How to help your toddler calm down

Toddlers. AKA Tasmanian Devils, balls of energy, Duracell bunnies, little whirlwinds. Are they born to be calm and sit still? No, they’re not.

They are here to explore the world. Their minds are like sponges, absorbing and making sense of everything they see, hear, feel, touch and taste around them.

But, it is also for these very same reasons that I think it’s important for toddlers to experience what it is to be still and to learn ways to find calm, amongst their daily adventures which at times can be very overwhelming.


Also for us as parents, we need our little people to have some moments of calm. We need to be able to respond to our toddlers needs in the healthiest way we can.

And let’s not forget the benefits of having a calm, emotionally and physically regulated toddler at bedtime.
The activities and experiences our toddlers encounter during their day can have a huge impact on their ability to settle to sleep at night.

How can I help my toddler keep calm?

Here are Calm Cat’s 5 top tips on how to help your toddler to calm down during the day and at bedtime. All of these activities are fun and engaging ways to promote calm during a day in the life of a toddler.

  1. Set up a Calm Space or Zen Den.

    Special areas set up for calm time are an excellent idea for two reasons.

    They are a great way to encourage children to engage in and experience calming, relaxation activities as a part of every day.
    They are also ready made ‘safe zones’ for children to be directed to when they need help to regulate their bodies and emotions, where they can release frustrations or meet their sensory needs in a safe way.
    Create a cosy area with a tent or tepee.

    Calm cat likes to include:

  • A nice rug on the floor, some cushions (great for giving squeezy hugs)

  • A blanket and some teddies (fab for belly buddy breathing)

  • A basket of activities that engage all the senses, such as fabrics with different textures (including the popular mermaid fabric!)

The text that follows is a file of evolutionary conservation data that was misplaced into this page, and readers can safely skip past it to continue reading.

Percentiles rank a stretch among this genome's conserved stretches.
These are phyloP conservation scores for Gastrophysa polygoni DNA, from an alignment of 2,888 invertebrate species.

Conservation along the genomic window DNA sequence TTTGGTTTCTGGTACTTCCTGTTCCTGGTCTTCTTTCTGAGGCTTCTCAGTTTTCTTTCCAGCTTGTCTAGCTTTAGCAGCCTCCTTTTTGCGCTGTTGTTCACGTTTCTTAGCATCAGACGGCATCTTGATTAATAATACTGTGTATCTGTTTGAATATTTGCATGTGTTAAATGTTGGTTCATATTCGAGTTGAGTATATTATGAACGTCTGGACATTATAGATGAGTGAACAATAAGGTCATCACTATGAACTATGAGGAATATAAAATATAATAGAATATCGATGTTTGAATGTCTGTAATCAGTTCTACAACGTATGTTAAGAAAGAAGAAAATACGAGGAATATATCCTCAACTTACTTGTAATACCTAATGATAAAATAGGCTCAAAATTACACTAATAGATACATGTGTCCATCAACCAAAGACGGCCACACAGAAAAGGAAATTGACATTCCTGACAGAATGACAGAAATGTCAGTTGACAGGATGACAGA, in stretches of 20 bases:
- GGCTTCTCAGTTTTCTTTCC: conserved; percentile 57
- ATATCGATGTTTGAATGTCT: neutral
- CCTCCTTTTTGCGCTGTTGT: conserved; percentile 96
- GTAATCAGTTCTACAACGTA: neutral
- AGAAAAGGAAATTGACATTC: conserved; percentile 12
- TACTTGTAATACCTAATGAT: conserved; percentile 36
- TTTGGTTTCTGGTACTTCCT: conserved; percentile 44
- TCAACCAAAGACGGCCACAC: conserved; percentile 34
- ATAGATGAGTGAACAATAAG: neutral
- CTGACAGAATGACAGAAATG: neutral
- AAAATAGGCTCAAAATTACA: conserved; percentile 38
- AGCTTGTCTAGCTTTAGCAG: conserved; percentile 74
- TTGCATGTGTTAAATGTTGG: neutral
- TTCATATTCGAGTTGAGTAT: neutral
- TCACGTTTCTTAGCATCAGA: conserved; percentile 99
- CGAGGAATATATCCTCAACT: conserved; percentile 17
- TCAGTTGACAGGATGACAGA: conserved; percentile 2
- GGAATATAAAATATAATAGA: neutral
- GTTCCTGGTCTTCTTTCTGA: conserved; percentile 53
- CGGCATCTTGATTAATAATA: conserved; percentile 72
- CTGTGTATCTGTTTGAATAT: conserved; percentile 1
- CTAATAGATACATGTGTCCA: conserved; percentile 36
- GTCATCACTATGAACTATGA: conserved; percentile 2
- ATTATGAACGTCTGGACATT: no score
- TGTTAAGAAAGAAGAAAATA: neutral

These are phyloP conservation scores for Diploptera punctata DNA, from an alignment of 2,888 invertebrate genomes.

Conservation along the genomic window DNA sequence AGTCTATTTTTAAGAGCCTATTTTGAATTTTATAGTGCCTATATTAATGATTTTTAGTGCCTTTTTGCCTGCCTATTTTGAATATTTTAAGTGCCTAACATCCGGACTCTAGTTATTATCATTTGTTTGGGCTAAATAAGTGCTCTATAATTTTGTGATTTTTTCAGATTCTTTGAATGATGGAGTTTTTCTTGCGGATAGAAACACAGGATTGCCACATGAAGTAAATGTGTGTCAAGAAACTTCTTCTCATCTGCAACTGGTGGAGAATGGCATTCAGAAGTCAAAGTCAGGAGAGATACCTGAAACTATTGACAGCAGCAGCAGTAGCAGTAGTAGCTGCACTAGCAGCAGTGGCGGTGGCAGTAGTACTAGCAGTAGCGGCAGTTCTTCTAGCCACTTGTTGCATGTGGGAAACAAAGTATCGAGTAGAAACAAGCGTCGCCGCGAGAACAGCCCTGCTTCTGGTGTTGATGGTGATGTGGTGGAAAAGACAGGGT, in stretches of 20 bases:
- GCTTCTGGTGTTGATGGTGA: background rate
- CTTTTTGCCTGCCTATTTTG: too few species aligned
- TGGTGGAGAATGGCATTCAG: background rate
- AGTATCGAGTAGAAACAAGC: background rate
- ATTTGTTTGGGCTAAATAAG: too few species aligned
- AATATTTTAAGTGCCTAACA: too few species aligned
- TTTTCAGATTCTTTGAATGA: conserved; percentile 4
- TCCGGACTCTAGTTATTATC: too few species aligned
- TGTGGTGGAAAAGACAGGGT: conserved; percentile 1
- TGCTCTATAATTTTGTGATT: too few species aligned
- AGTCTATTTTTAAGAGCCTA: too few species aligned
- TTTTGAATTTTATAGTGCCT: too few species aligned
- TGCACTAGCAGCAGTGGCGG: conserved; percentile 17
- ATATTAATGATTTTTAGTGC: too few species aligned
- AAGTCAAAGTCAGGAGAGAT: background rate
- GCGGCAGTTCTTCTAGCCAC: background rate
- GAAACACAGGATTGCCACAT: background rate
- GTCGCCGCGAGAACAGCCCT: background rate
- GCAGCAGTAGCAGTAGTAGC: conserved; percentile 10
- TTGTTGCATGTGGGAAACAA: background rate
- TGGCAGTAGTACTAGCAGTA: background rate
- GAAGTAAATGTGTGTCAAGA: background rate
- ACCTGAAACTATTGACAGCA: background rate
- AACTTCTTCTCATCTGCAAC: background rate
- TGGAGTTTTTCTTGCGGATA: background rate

• Sensory light toys or a disco light

  • Essential oil sprays or smelling jars, bubbles, a vibrating massager, stress balls, play putty, sand or gel timers and some quiet activities like books and puzzles

  • A white noise machine to play soothing music

  • And a Calm Cat Tool Box that includes breathing activities and mindful moments.


2. Start the day off with a morning exercise routine.

  • Calm Cat likes to get moving in the mornings and has put together an activity called ‘1 Minute Moves’.  Essentially it is like a HIIT session for children.

    You choose 5 animal movements, for example, frog jumps, bear walks, bunny hops, butterfly wings, and worm wriggles.
    Then with a 1 minute sand timer to hand, pop some upbeat music on and perform each move for 1 minute with a rest of 15 seconds in between.

    Regular and moderate exercise is key for child development. Although it is only a short 5 minutes (you can increase depending on age and ability of your children) it has huge benefits.

    1 minute moves are great for physical regulation, expending energy, stretching muscles, increasing heart rate, not to mention the gross motor development. Similarly, the cognitive benefits are huge. Improved self-regulation, reduced fidgeting, improved focus and lifted mood through releasing dopamine, the happy hormone.